What does it think will happen if it precipitates a shortage of GPs ? Admissions will rocket. The NHS will collapse. The DOH better start rolling back some of its' pronouncements and start showing it values General Practice. Many of us are hanging on, hoping there will be a sign from the DOH that our practices have a future and more resources will be found for us. We will not hang on forever. Once we go, primary care will go into a death spiral .

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  • News that there are too many emergency hospital admissions in England highlights the urgent need for better management of care for patients with long-term conditions.

    By offering the right care, in the right setting and through improved self-management supported by teams of primary, acute and community health care professionals working together, hospital admissions – both planned, and unplanned - can be averted.

    The real issue at the core of the problems the NHS is facing is the need for an integrated care system, where the key components of patient-centric services are joined together with health coaching providing a human mechanism to sit at the centre and evaluate all available, linked data, and identify areas where technology can help reduce costs, improve care pathways and get care delivered to patients in the home. This is a far more sustainable way of delivering care and critically supports patients before their condition exacerbates and they become an emergency admission.

    This type of integrated care system furthermore provides the facility for a supported discharge, when hospital attendance is unavoidable. Focusing on the holistic needs of the individual patient ensures that services are in place to prevent readmissions from occurring. All of this can be achieved by Health Coaching models focused around the holistic needs of the patient, not just specific disease care, and is already proving to have deliverable results.

    Leicester City CCG has successfully averted a total of 134 hospital admissions since December 2012 through a scheme combining telehealth with a health coaching programme for support of COPD patients and has benefited from a saving well in excess of £500,000 to date.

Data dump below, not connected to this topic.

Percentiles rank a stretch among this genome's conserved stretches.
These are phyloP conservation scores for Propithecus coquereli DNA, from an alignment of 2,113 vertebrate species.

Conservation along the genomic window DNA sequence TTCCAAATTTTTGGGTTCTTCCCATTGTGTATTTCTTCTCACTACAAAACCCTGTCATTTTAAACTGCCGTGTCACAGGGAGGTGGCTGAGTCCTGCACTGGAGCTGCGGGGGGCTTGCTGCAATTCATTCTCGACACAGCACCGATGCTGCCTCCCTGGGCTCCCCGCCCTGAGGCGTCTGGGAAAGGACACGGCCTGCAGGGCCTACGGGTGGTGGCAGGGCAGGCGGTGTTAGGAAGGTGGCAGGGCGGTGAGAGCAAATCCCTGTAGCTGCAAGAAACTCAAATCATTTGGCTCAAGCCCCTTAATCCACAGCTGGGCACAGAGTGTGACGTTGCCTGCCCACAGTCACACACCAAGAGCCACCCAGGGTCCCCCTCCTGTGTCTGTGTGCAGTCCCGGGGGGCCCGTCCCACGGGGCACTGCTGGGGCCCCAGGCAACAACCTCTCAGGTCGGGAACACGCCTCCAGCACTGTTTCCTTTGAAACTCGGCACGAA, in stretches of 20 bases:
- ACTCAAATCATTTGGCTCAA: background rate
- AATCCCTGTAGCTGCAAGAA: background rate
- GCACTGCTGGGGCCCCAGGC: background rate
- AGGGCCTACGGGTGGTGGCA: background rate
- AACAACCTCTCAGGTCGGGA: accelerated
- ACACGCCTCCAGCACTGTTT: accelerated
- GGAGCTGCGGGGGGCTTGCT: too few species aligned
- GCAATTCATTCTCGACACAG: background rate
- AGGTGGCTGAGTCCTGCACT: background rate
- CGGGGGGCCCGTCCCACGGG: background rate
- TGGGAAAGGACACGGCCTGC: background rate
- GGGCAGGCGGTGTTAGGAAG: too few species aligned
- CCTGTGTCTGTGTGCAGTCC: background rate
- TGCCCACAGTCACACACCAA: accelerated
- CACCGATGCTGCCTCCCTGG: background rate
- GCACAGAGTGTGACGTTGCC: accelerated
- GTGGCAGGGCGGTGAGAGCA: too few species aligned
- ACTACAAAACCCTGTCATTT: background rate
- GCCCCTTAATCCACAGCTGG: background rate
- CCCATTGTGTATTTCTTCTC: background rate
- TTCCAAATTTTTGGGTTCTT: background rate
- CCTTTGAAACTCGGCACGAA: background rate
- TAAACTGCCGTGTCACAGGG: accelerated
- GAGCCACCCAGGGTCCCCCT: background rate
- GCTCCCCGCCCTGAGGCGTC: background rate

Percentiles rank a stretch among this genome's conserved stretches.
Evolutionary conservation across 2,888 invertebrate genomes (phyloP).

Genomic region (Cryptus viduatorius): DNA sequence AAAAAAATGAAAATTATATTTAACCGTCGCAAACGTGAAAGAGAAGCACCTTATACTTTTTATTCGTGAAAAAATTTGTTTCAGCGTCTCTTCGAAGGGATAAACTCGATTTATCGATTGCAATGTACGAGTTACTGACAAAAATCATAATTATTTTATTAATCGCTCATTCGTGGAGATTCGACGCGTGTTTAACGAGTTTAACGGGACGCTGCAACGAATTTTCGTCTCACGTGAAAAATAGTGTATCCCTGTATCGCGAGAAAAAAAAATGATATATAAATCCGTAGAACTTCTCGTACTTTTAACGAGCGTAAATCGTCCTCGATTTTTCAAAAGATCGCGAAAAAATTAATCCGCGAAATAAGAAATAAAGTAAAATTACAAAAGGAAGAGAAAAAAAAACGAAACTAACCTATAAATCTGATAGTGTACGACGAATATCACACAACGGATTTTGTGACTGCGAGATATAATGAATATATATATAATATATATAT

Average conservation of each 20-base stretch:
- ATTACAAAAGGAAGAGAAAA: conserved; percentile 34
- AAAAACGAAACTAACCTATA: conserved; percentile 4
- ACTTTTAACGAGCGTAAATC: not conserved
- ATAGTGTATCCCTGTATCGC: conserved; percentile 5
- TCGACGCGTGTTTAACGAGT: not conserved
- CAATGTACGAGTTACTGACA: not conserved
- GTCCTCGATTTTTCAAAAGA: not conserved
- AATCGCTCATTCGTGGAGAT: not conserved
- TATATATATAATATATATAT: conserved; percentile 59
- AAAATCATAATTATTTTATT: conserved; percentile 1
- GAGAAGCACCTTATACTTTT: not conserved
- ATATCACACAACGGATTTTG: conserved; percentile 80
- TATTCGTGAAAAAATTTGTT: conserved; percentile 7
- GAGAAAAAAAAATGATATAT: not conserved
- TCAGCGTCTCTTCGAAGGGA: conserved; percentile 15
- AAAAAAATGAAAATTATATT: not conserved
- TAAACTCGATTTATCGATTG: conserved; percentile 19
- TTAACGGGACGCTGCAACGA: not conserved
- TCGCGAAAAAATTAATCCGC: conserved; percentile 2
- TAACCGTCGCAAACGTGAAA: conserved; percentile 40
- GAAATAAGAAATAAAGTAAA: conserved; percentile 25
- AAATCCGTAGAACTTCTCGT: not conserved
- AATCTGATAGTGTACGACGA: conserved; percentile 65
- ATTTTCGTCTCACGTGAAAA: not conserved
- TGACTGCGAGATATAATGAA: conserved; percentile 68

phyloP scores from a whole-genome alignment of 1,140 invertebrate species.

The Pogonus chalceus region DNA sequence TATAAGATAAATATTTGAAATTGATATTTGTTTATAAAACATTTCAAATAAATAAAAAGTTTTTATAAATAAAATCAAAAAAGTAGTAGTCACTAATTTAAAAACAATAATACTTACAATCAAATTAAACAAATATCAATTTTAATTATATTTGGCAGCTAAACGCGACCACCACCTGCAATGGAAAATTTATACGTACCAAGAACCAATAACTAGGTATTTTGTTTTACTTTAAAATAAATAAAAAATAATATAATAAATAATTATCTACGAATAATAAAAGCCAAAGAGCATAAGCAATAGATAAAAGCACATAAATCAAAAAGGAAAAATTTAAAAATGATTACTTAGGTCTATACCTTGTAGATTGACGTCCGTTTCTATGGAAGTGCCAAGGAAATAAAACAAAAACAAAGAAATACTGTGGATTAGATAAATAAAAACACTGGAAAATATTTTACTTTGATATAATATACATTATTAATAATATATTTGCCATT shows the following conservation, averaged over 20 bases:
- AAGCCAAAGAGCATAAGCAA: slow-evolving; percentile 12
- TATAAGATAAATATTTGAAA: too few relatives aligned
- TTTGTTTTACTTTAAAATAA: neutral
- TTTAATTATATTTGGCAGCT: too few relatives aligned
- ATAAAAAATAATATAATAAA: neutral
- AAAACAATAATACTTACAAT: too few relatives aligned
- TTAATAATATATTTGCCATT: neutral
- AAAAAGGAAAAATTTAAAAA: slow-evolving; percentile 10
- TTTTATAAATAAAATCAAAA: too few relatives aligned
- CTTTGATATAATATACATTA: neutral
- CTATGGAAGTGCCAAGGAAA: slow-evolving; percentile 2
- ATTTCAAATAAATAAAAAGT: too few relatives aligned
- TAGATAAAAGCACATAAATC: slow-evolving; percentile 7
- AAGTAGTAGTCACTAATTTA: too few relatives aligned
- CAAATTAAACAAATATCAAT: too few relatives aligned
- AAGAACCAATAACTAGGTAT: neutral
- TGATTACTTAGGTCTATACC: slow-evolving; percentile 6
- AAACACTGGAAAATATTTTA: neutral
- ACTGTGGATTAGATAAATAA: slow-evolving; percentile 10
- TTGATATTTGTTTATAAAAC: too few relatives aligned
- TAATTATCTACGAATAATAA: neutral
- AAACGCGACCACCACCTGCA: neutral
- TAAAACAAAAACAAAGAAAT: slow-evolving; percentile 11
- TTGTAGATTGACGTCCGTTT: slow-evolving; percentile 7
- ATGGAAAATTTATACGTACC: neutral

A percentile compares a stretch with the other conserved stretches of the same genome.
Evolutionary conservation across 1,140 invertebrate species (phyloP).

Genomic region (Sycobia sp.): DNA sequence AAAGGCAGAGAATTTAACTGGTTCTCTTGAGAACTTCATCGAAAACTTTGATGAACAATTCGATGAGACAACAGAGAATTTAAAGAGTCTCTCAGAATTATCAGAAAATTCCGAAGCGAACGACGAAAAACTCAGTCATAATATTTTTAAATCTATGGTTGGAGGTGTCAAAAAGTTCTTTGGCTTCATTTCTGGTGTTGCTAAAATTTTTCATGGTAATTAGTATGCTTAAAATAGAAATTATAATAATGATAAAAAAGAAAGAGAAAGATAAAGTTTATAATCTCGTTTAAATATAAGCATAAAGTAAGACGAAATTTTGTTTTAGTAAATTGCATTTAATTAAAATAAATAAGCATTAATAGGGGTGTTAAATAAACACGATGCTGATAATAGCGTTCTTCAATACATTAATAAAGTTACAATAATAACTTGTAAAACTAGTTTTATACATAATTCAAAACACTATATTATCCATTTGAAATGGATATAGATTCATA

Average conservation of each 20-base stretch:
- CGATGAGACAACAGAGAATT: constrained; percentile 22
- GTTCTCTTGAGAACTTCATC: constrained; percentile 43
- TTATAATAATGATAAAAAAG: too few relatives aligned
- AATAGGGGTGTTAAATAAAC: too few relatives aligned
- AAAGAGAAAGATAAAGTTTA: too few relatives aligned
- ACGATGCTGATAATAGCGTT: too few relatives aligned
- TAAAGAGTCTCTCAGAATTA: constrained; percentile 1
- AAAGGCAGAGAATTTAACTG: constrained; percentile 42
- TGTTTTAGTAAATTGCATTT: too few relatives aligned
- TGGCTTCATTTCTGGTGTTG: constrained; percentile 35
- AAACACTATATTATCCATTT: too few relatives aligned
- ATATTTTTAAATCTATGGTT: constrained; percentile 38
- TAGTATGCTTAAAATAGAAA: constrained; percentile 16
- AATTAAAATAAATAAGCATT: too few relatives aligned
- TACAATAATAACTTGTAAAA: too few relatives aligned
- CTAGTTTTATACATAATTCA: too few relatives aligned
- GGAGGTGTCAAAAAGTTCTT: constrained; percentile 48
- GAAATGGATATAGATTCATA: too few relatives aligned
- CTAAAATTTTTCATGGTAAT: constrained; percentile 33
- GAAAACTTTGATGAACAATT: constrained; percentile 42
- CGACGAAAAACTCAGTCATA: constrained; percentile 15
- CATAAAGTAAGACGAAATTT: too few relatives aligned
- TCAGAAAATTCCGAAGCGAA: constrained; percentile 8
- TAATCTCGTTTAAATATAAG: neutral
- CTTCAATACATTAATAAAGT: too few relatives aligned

Wendy Lawrence, CEO, Totally Health

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  • Well when I were a lad we saw 70k+ one consultant a staff grade and six sho's and that went on until the mid 90's in many places oh for the old days

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  • Oh dear, oh dear, Jeremy. It was always going to catch up with you and your mates in government.
    Not having a true understanding of the health service and how it has got to where it is-and worse not caring.
    Having an agenda to get their votes and not improve their care.
    34% decrease in GP referral past 15 years- try to old chestnut that patients now self refer because they cannot get a GP appt but remember the GP dose not admit -it is the hospital staff so there would not be a decrease in total admissions.
    Fewer attendences to A+E depts over past 10 years- falsely hiddden by secondary care now counting attendences differently.
    5% increase in A+E consultants annually over same time.
    But the reason needed is that the cases are more complex now !!!
    Who the hell do you think has been managing these poor frail individuals in the community to allow them to become so complex before going to hospital -usually as a last resort or as result of a crisis whic for your information can occur for many reasons other than illness.
    Your response is to blame the hard working GPs and community staff. =9% total budget- all to win votes.
    Think it is about time you move, although and one else is likley to be equally uninformed .OR- try something radical like look at hospitals, work with both primary + secondary care- listen to those experts who are at the coal face and make a difference. !!
    ps - really loved presentation of results of the GPs extended opening -8am -8pm 7 days a week to the public. Especially now that we all know the pilot has not started !!

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  • Anon 9 33
    The recent study which clearly showed telemedicine did nothing to prevent COPD admissions must be a little hard to take !!!

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  • I thought A&E stood fro 'accident and emergency, so if a patient has an emergency, A&E is where they are supposed to go!

    I regard myself as a vulnerable person with multiple health needs, I consider myself to be 'old' and in need of a lot of support from my GP.
    With all my ongoing problems, I have never needed to see my GP on during an evening or weekend.

    I have used A&E many times but have always been admitted for a problem that my GP could not have managed, he would have had no choice but to call an ambulance.

    The mention of encouraging doctors in elderly care, surely all doctors should be trained to deal with all ages to ensure they have a wide range of skills? What is the point in having a geriatrician in A&E when the patients is a child? Lets have doctors that care fro the human body regardless of age!

    Lets have joined up working, having been admitted for a cardiac problem and having a chest problem too, my cardiac issues were dealt have to be discharged and come back to have the chest problem seen to, why couldn't I have seen somebody whilst I was under one roof, rather than be given pain killers?

    Hospitals only deal with bits of the body, if I broke my leg and attended hospital, then had a cardiac arrest, would they allow me to die whilst the applied a plaster cast!